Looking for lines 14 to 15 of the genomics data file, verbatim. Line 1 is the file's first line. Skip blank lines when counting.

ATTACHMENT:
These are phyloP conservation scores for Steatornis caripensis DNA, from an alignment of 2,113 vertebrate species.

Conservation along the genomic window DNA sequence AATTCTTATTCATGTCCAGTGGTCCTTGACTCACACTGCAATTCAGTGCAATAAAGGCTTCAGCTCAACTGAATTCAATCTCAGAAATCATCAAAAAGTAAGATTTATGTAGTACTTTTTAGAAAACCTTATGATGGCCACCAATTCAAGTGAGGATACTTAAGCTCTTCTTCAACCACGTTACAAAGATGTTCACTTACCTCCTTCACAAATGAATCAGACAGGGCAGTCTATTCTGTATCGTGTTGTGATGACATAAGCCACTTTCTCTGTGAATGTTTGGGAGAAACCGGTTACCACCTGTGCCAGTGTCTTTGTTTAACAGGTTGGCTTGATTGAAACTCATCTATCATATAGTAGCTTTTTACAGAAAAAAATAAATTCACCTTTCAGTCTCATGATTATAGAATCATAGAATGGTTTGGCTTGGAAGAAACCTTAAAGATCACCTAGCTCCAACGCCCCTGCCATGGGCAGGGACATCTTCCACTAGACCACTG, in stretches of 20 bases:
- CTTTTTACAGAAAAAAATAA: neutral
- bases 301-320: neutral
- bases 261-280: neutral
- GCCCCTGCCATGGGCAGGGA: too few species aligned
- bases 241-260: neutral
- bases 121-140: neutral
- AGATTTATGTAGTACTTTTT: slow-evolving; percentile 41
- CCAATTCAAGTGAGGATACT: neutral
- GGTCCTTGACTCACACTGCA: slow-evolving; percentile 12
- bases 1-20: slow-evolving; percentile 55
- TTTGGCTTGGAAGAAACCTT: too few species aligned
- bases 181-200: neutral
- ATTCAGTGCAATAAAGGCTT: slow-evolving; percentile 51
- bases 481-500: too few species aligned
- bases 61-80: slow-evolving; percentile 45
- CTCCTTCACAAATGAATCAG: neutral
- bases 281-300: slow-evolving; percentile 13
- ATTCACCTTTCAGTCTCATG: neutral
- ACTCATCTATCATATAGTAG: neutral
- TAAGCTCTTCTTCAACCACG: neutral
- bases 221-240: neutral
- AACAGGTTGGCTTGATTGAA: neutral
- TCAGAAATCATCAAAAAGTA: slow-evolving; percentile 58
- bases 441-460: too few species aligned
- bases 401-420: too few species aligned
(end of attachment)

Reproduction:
- bases 181-200: neutral
- ATTCAGTGCAATAAAGGCTT: slow-evolving; percentile 51